Ananya Misra offered insight into continuing ‘internal colonialism’ in the Indian education system. By taking the case of a tribal community in mineral rich Orissa, the conflicts between the state, corporates, NGOs and the ‘tribal’ people were highlighted. Her analysis of the rise of a Sanskritised Hindu education, including the insistence on using Hindi as a protest against colonisation, drew parallels with Ahmad’s discussion of the uncomfortable apparent agreement between scholars and Islamists on decolonisation. She discussed at length the attempts to ‘civilise’ Adivasi tribes. The Vedanta schools (DAV) set up for children of displaced Adivasi population completely disregard and erase Adivasi animist culture and instead force feed Sanskritised Hinduism. The same corporate forces which evict the communities then ‘educate’ the children by bringing them to mainstream ‘culture’. She also demonstrated how the ‘othering’ of these tribal people continue, as they are often showcased in museums and local research institutes continue to view them as primitive. She also cited stories of tribal resistance; such as tribal use of religion to protect their lands, emphasising the parallel traditions of empowerment within the tribal culture. 

 

The three different takes on decolonizing curriculum brought to question many different and conflicting views; starting from the role of history in the movement, the need to understand the ‘kind’ of colonization that took place in the different parts of the world; to the need to understand what colonization, coloniality, imperialism and decolonization means. The discussion urged us to think about the nature, categories and histories as well as the contemporary region which is South Asia.  It was thus not surprising that the talk finished with plans and promises of another series looking at other regions in Africa and around the world.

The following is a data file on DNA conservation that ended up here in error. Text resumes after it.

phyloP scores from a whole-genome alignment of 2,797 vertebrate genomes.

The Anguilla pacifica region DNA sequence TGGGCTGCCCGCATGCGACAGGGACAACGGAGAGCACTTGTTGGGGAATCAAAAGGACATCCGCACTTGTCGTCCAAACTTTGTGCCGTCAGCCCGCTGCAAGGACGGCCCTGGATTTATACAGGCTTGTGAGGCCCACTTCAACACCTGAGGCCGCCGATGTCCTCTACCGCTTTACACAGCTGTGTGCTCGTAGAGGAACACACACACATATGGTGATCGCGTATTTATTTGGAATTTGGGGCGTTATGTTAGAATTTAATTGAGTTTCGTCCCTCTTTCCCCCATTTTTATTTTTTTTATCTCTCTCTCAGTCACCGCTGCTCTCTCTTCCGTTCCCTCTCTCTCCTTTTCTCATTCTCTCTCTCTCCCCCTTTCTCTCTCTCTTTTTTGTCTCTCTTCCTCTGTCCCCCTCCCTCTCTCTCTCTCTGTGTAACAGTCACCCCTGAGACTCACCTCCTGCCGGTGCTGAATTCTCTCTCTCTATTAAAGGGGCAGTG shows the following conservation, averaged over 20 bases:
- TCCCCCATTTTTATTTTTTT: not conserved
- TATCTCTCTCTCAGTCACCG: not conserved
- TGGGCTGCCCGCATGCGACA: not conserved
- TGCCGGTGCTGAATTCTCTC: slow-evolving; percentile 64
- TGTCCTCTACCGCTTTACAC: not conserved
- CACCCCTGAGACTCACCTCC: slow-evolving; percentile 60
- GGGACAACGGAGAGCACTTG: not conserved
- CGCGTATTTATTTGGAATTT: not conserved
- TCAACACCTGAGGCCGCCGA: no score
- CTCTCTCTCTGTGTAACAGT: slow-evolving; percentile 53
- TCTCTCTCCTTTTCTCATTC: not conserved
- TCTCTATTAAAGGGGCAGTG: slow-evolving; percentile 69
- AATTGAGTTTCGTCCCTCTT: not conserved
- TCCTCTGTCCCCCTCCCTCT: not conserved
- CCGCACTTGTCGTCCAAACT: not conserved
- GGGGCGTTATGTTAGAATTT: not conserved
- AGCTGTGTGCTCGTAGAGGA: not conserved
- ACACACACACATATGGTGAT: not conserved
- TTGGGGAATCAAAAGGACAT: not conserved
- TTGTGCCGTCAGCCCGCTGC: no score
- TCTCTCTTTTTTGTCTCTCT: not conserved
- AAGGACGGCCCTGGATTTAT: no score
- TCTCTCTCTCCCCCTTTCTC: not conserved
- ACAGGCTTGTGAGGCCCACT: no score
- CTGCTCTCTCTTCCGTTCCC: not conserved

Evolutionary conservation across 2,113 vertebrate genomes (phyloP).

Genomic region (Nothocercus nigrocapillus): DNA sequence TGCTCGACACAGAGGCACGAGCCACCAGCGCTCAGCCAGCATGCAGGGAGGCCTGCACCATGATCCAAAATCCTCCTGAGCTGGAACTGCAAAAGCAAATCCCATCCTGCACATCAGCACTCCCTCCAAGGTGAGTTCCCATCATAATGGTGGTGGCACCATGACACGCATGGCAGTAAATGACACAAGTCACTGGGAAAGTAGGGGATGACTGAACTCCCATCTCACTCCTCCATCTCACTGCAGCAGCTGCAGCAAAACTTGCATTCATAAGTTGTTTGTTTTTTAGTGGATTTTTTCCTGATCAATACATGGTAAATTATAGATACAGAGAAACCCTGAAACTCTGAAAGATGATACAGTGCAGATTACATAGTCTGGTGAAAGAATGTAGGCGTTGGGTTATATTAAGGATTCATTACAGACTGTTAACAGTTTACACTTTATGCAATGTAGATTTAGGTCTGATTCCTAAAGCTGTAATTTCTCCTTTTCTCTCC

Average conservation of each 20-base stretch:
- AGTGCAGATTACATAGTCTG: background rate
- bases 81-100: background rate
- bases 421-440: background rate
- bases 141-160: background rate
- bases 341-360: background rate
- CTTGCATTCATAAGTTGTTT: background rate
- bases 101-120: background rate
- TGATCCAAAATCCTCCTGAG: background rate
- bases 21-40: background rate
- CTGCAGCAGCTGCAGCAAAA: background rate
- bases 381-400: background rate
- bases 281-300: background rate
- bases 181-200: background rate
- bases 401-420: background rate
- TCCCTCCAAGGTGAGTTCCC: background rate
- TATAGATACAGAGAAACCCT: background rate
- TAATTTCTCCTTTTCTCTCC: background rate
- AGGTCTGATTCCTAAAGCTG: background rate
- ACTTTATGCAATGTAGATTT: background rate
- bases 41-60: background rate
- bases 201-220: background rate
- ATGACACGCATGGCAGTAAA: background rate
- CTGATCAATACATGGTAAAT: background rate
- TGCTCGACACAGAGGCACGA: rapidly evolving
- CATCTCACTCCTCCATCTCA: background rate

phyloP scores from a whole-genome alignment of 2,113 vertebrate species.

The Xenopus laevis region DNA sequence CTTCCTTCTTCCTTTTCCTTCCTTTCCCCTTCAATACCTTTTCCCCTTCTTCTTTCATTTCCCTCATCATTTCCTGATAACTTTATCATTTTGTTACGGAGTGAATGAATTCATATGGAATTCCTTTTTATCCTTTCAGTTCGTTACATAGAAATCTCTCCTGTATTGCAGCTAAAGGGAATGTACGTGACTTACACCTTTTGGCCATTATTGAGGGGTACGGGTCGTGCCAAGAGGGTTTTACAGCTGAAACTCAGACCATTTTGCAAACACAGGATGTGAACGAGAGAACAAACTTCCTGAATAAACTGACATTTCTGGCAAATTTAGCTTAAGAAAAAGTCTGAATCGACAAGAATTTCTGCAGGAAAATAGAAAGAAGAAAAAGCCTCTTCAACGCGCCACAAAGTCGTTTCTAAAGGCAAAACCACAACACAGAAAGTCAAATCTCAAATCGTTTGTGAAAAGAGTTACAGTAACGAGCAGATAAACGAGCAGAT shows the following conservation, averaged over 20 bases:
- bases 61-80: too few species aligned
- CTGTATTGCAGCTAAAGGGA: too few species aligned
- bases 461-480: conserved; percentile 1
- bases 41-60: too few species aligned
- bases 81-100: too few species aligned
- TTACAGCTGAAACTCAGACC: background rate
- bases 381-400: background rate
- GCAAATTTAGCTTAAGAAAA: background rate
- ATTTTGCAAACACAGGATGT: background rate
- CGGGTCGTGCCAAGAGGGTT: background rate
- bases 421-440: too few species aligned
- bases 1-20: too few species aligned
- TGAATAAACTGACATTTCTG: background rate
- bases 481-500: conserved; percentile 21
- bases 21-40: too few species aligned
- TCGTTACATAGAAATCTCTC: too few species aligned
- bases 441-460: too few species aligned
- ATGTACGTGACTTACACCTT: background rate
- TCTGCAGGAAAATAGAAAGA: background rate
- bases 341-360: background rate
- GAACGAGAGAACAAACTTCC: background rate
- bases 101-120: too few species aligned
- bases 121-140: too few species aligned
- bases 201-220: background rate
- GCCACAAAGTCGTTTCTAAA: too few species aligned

Contributors:

Asiya Islam is a PhD candidate in the Department of Sociology and a Gates Cambridge Scholar at the University of Cambridge. Her research explores the formations of class and gender in urban India.

Meghna Nag Chowdhuri is a PhD Candidate (Jawaharlal Nehru Memorial Trust Cambridge International Scholar) in the Faculty of Education, University of Cambridge, researching primary school mathematics education in India.

Part of the Decolonising the Curriculum in Theory and Practice Research Group at CRASSH

Posted: Wednesday 14 December 2016